All around us vertical peaks soar skywards. There is only one way out of here and that’s down, and we’re quickly focussed on the fast descent that brings us to the 21013m Galassi refuge for lunch. We rehydrate with copious amounts of tea (hey, we’re British), relishing the fact that we’re well over half way through our challenge. Our descent continues, leading us down another 900 vertical meters of beautiful singletrack until spitting us out at the valley floor to refill our packs’ reservoirs from the icy mountain stream.

With over 4000m of ascent behind us it’s with weary legs that we begin the final climb, a steep bike-carrying set of switchbacks. In the forest we’re sheltered from the heat of the sun, but the trees seem to cling onto the humidity. Talk turns to foods we’d like to eat now, a topic that always seems to arise when the going gets tough. Comfort talk I guess. We roll past the Ghiletto refuge and into a traverse that dips and dives around and down the mountainside.

  The Tre Cime - one of life's little luxuries

Following the LUT route closely we’re led along a rutted, pock-marked cow trail, that leaves us cursing out loud. There is no-one else to hear our expletives. Emerging from the trees just as the sun dips behind the ridgeline we drop into the LUT’s final descent. It’s steep and damp and dark. With brakes literally steaming, finally we are flung out of the bottom of the trail at the Auronzo lakeside. Behind us is 24 hours of riding, hiking and bike carrying. It’s been tough and we’re filthy. Our gear has held up well to the rhythmic sweat-soakings and repeated drying in the sun, but beneath it we’re sporting that odour that only comes from climbing 5000 meters. Enormous effort sits behind us, but there have been ample rewards. Now tired, hungry and demolished we think of the winner of the LUT race, running the same route in 9 hours. We’re smiling, laughing even. “Yeah, but he didn’t have a bike on his back,” says Rob.




Story and Photographs by Dan Milner

divendres, 10 de gener de 2014

Salsa Beargrease Carbon

Encara que ara pot pareixer una moda, ses Fat-bike tenen sa seva raó de ser: rodes especialmente amples per poder desplaçar-se per llocs amb un terra inestable, com per exemple neu o arena. Sa cosa va començar com algo experimental i ha arribat a lo més high-tech.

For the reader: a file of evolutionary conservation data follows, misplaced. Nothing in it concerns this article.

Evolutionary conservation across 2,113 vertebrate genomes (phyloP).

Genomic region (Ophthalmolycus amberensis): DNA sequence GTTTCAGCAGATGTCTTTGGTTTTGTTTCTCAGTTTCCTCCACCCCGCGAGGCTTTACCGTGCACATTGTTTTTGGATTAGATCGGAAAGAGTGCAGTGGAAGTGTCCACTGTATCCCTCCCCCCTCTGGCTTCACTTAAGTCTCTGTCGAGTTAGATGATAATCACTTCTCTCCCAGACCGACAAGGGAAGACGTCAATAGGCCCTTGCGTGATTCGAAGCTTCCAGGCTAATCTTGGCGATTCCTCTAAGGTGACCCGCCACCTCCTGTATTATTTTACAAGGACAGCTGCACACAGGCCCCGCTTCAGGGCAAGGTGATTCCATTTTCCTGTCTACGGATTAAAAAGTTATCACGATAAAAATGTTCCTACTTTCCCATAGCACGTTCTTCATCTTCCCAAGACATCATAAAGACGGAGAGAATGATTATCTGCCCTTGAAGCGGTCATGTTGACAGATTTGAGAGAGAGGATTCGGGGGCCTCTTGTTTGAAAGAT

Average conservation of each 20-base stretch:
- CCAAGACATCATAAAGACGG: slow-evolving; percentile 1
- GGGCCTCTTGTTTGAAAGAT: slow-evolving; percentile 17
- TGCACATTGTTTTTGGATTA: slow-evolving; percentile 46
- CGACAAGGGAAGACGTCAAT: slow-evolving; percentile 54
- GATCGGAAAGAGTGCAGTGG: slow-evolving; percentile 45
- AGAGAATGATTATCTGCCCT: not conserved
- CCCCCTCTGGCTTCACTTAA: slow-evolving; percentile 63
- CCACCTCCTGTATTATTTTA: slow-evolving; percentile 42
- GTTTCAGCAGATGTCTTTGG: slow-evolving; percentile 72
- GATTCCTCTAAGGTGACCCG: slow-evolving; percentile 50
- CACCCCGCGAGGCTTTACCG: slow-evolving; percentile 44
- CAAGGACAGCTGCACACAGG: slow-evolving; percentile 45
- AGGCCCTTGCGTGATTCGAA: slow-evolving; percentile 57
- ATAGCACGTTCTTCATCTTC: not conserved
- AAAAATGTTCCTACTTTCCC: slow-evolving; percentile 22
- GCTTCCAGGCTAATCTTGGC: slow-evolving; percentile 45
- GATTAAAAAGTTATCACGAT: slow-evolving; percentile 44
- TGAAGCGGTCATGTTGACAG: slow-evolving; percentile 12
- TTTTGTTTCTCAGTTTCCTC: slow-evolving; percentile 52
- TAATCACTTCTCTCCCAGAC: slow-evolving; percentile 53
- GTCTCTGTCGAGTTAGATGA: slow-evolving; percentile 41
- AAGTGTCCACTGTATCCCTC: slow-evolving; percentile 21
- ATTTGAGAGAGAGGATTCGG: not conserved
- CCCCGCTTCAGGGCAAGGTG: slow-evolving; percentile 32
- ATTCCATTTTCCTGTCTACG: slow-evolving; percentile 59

Conclusió: com m'agrada aquesta Salsa!


dilluns, 6 de gener de 2014

Santa Cruz Bronson C i Tallboy LTc Test!

Fa unes setmanes vaig rebre una telefonada de'n Mara: "Ei! Que venim per vacances i podriem aprofitar per veurer-mos uns dies!", tot d'una li vaig contestar que ja estava tardant! Que haviem de mirar de fer unes rutes per Collserola que teniem pentents, i com no, mirar de provar alguna de ses màquines de darrera fornada amb que compta Bike Shop, punt de venda i distribució de Santa Cruz a sa zona de Catalunya i voltants.

Tot d'una vaig xerrar amb n'Oscar Santiago, propietari de sa botiga i company de rutes. Ens va oferir, en exclusiva, provar un montatge brutal, o més que brutal, pecaminós!, de somni, de dues de ses màquines més desitjades per a fer enduro en aquests moments: Sa Tallboy LTc i sa Bronson C. Dit i fet, i aprofitant que venia en Mara, vam quedar per fer dues sortides i rodar amb ses dues bicis!


Ses bicis - Montage

Sa Tallboy LTc compta amb es quadre full-carbon de Santa Cruz, sa mítica bici que va revolucionar es món de ses 29" introduïnt-les a s'enduro i acostant-les a un ús més agressiu d'una forma molt encertada, molt equilibrada, que roda com un cohet, puja i tracciona de forma brutal i baixa amb una inèrcia que ses pedres no aturen. 140mm de recorregut molt ben aprofitats. Hem d'afegir al montatge ni més ni menys que manillar Easton Havoc carbon, grup complet XX1, tija telescòpica Kind Shox LEV, seient SDG, frens Hope M4 Race, direcció Chris King, forca Fox Kashima 140 CTD i ni més ni menys que unes Enve en quant a rodes!